But there are some concerns about the 673-page proposal, he added, not the least of which is a potential conflict between what the federal government is proposing and what California is doing.
The federal proposals by the National Highway Traffic Safety Administration and the Environmental Protection Agency will establish standards for heavy-duty and medium-duty tractors, and for engines, starting in 2014. Trailers are not covered.
In recognition of the variety and complexity of trucking operations, the standards will be based on the work the truck does - gallons per ton-mile and grams of carbon dioxide per ton-mile, rather than the traditional miles per gallon and grams per brake horsepower hour.
The standards, which will vary among truck and engine types, will achieve fuel and emissions savings between 7 and 20 percent between 2010 and 2017, the agencies said. These gains will mainly be achieved through improvements to engines, tires, the aerodynamics of the truck and reduced idling - technologies that have been proven through the EPA's voluntary SmartWay program.
This performance-based approach is somewhat at odds with what the California Air Resources Board is doing, Kedzie said. CARB is requiring, for example, that if a carrier is using certain 2011 and newer tractors to pull 53-foot or longer trailers, both the tractor and trailer have to be SmartWay-certified.
"So if you're operating in California, with certain exemptions and exceptions you have to have SmartWay-certified tractors and use SmartWay-approved low rolling resistance tires when you go to California," Kedzie said.
His concern is that the California approach and the federal approach are not exactly aligned, especially since trailers are not included in the federal proposal.
"We don't want a patchwork, a California approach and a federal approach," he said, adding that ATA intends to closely follow ongoing discussions between the federal agencies and CARB.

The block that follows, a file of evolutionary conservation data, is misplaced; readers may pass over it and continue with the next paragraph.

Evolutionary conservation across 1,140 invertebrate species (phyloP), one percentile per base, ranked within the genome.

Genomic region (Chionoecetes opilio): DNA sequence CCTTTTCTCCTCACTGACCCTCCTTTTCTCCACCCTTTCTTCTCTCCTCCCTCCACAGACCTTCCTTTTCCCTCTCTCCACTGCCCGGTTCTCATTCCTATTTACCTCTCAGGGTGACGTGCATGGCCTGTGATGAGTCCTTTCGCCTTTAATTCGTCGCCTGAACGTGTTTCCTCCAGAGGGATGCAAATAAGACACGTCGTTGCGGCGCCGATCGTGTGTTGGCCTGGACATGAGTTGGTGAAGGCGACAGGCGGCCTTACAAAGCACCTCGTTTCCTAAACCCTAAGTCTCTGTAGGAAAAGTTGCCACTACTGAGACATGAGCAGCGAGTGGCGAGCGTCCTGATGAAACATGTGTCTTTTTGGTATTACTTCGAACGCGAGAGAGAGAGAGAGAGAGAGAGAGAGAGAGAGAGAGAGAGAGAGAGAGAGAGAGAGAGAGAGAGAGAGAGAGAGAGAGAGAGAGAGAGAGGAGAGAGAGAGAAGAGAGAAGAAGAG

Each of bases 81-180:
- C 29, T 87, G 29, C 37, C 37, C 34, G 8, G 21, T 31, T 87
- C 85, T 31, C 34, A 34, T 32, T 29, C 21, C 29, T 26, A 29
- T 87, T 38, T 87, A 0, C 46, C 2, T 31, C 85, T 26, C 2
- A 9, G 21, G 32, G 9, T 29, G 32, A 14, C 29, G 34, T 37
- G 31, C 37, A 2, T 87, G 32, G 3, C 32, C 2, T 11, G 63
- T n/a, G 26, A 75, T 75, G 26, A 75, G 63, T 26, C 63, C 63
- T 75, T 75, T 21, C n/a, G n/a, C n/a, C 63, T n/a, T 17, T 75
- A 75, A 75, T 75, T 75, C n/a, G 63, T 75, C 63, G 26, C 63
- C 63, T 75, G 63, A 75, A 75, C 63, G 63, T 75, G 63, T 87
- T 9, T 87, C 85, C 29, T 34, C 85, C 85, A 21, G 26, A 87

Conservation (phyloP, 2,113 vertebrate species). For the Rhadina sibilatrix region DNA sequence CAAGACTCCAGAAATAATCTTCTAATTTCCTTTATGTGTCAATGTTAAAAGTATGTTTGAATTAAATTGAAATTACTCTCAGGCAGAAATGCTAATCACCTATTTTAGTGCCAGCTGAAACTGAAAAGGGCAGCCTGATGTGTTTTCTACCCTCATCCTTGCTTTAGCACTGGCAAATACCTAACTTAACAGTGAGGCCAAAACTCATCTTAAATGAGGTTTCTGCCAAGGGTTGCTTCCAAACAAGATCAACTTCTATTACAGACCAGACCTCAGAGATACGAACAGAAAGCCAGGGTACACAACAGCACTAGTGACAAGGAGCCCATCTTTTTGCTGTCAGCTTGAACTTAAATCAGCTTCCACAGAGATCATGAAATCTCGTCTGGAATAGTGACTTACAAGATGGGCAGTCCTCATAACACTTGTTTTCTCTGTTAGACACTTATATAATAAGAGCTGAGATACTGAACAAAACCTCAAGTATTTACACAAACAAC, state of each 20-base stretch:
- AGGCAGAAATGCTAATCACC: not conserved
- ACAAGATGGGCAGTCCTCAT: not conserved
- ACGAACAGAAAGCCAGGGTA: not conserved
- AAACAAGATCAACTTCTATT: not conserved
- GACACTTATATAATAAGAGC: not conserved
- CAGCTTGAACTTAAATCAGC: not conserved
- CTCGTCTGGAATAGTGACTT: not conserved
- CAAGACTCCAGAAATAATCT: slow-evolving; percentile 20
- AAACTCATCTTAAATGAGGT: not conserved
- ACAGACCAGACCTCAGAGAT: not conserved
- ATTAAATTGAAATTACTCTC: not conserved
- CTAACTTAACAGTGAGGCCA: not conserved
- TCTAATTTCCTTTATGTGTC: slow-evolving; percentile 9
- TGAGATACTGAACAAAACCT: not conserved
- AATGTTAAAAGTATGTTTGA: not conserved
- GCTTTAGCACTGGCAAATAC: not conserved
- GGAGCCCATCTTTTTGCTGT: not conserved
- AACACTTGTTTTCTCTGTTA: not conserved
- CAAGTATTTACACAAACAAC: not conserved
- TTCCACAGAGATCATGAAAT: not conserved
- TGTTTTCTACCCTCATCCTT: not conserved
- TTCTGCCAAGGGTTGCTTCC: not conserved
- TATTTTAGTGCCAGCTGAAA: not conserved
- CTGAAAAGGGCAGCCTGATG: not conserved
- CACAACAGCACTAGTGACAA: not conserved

The federal approach is more palatable to trucking because it is more flexible, he said.
Another concern: ATA wants to make sure that the green partnerships that have grown up under SmartWay are preserved.
"We have endorsed SmartWay and many carriers have worked hard to comply with SmartWay," he said. "We want to make sure SmartWay stays in effect because we don't want to jeopardize these relationships."
A third concern is that carriers may find the range of equipment choices available to them has shrunk, if manufacturers decide the best way to meet the efficiency and emissions targets is to stop offering certain engines or tractors.
The critical element in that decision will be the target itself, he said. The agencies are proposing, for example, that 70 percent of all Class 8 sleeper cab high-roof tractors be SmartWay certified for aerodynamics by 2014. That probably is a reasonable goal, since the agencies were acting on information given them by truck manufacturers and the manufacturers probably built in a margin of error, but it is not a sure thing, Kedzie said.
Carriers will be able to spec equipment as they have always done, and it will be up to manufacturers to make and market the equipment that meets the standards.
"We will have to wait and see if the OEMs can hit their targets," he said. "The market will find ways to direct people towards buying the more efficient equipment."
ATA is pleased to see that the proposal includes several elements of the sustainability plan it put together a couple of years ago, Kedzie said. These include reduced truck speeds, decreased idling, use of off-the-shelf technologies that have been proven through SmartWay, and fuel efficiency standards that are technologically and economically feasible.
"We're pleased that they're heading down that path and that they're thinking along the same lines that we're thinking," he said.
Comments on the proposal, which was published in the Nov. 30 Federal Register, are due by Jan. 31. The final rule is due by the end of July.